Though very little in the way of the religion of this fictional world comes into play in this book (what happens in later books I don’t know yet), there are some obvious (at least to me, they are) parallels to Christian theology. I can easily see Aethelbald as having many traits of a Messianic archetype. Even when rejected and treated horribly, he still sacrifices all for others, including in a physical/metaphysical sense I still don’t understand, his heart. He loves Una as he is commanded by his father to do so. Una has to suffer some things as Aethelbald saves her from her crisis and her dark secret. The thing is that I could be entirely wrong, but even if I’m right, the ideas are subtle enough that one will not notice them if one doesn’t think about it. In other words, this isn’t “in your face” preaching, but subtle moral points.

The above gets into why I don’t have much to criticize about this book. When I read it, for most of the book, before I saw the various thematic elements of the story, I really disliked Una and wanted nothing to do with the parts of the story where she was the point of view character. She had empathy for those weaker than herself and she believed in others, but that is about all I can say good about her. For the most part, as noted in my description of her thoughts in an earlier paragraph, she was an absolutely spoiled, arrogant brat. Not mean, but still as spoiled and arrogant as a person can be and still be called at all “nice”.

I honestly wondered what in the world Aethelbald could see in her to love, until the story progressed and the various revelations of the backstory and of the prince of Farthestshore’s feelings and character came to light. When they did so, I saw that the way she was written was on purpose to make this point about how only the sacrifice of Another can take away our hurts. We don’t deserve Christ’s sacrifice, as we are unlovely, but He gave all and rose for us to save us nonetheless.

The one single part I didn’t like was how abrupt the ending was. While I thought that the ending of some books, like Jill Williamson’s From Darkness Won, for instance, are arguably too long and drawn out, this one was too fast and didn’t give the reader enough of a “payoff” in terms seeing the characters getting to be happy post-victory.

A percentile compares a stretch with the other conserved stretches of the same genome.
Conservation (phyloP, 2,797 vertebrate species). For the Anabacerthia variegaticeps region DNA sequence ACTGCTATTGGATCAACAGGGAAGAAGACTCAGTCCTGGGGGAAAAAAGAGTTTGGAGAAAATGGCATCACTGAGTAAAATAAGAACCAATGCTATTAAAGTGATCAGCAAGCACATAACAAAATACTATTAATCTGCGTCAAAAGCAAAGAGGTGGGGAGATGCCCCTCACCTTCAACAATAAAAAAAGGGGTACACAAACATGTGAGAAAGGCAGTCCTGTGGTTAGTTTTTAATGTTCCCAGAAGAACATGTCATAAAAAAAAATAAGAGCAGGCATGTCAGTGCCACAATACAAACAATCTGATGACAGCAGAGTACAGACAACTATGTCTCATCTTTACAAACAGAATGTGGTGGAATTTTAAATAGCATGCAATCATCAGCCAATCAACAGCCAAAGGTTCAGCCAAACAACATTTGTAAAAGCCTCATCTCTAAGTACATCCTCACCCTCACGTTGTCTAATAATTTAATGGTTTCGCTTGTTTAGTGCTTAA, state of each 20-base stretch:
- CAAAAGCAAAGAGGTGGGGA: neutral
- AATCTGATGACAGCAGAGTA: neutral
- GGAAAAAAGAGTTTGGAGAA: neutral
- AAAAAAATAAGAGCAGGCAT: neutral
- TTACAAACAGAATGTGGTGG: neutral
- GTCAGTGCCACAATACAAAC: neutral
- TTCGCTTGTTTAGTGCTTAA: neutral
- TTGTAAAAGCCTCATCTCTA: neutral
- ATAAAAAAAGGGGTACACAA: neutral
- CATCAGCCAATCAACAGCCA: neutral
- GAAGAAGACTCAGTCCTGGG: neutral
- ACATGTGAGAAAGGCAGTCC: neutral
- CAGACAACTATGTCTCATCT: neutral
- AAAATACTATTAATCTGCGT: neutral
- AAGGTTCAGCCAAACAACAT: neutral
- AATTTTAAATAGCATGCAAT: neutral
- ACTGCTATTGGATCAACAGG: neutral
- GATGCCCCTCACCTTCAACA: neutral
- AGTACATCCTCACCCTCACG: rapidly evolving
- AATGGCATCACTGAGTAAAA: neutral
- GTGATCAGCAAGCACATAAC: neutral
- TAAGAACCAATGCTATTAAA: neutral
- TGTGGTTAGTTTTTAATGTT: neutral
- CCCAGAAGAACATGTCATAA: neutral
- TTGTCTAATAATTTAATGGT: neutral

This book was so, so, soooooo beautifully-written, convicting, and a great page-turner. I can’t recommend it enough.

Timothy Stone is an Army veteran who served in combat operations in Iraq. He can be found in his free time reading way too much manga, comics, and speculative fiction, as well as other genres. He above all is a horrible sinner saved by the grace of God, and hopes he can bring glory to His Savior and Lord. Read his reviews of fantasy and other books on GoodReads.

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Leah Burchfiel

Well, that leaves the horrible trope of magically changing someone through tru wuv. I hope they don’t play that one too flat.

But I would have named the cat Rasputin. Or Tiresias. Monster is briefly amusing, but that’s about it.

Hannah Williams

Haha, Monster is the name the children gave him. It is not his name and he is way more than he a cat.

And I’m not entirely sure what you mean by your first statement, but I will say that this series takes tropes and turns them on their head. This is speculative fiction at its best. Maybe not the first book on its own, but the series as a whole.

Martin LaBar

You pretty much nailed it.